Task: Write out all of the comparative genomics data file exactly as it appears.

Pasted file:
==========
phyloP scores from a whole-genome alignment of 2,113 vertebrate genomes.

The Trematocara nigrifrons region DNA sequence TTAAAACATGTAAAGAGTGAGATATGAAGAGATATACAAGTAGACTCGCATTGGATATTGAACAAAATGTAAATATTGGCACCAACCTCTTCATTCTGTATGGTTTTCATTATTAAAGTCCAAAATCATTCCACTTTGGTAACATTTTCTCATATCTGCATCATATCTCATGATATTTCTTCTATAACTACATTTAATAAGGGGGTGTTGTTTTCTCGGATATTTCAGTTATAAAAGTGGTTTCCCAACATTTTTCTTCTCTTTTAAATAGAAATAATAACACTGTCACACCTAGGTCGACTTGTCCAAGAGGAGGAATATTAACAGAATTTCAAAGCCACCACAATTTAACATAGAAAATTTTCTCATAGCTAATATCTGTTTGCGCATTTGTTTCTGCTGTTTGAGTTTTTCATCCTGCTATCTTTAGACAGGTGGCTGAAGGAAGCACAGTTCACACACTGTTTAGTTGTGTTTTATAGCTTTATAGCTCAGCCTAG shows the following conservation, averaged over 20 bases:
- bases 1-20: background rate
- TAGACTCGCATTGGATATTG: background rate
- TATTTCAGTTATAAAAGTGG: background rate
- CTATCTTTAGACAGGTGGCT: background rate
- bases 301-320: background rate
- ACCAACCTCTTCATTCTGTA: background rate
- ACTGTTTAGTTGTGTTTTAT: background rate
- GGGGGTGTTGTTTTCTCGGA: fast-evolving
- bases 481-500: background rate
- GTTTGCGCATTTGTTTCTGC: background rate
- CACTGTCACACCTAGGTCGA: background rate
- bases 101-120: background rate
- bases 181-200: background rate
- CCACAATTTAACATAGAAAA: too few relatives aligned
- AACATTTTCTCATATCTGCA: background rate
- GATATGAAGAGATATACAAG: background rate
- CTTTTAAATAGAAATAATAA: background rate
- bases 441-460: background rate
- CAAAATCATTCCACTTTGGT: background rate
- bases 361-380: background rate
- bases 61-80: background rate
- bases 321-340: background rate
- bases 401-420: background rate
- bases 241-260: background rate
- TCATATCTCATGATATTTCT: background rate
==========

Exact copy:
phyloP scores from a whole-genome alignment of 2,113 vertebrate genomes.

The Trematocara nigrifrons region DNA sequence TTAAAACATGTAAAGAGTGAGATATGAAGAGATATACAAGTAGACTCGCATTGGATATTGAACAAAATGTAAATATTGGCACCAACCTCTTCATTCTGTATGGTTTTCATTATTAAAGTCCAAAATCATTCCACTTTGGTAACATTTTCTCATATCTGCATCATATCTCATGATATTTCTTCTATAACTACATTTAATAAGGGGGTGTTGTTTTCTCGGATATTTCAGTTATAAAAGTGGTTTCCCAACATTTTTCTTCTCTTTTAAATAGAAATAATAACACTGTCACACCTAGGTCGACTTGTCCAAGAGGAGGAATATTAACAGAATTTCAAAGCCACCACAATTTAACATAGAAAATTTTCTCATAGCTAATATCTGTTTGCGCATTTGTTTCTGCTGTTTGAGTTTTTCATCCTGCTATCTTTAGACAGGTGGCTGAAGGAAGCACAGTTCACACACTGTTTAGTTGTGTTTTATAGCTTTATAGCTCAGCCTAG shows the following conservation, averaged over 20 bases:
- bases 1-20: background rate
- TAGACTCGCATTGGATATTG: background rate
- TATTTCAGTTATAAAAGTGG: background rate
- CTATCTTTAGACAGGTGGCT: background rate
- bases 301-320: background rate
- ACCAACCTCTTCATTCTGTA: background rate
- ACTGTTTAGTTGTGTTTTAT: background rate
- GGGGGTGTTGTTTTCTCGGA: fast-evolving
- bases 481-500: background rate
- GTTTGCGCATTTGTTTCTGC: background rate
- CACTGTCACACCTAGGTCGA: background rate
- bases 101-120: background rate
- bases 181-200: background rate
- CCACAATTTAACATAGAAAA: too few relatives aligned
- AACATTTTCTCATATCTGCA: background rate
- GATATGAAGAGATATACAAG: background rate
- CTTTTAAATAGAAATAATAA: background rate
- bases 441-460: background rate
- CAAAATCATTCCACTTTGGT: background rate
- bases 361-380: background rate
- bases 61-80: background rate
- bases 321-340: background rate
- bases 401-420: background rate
- bases 241-260: background rate
- TCATATCTCATGATATTTCT: background rate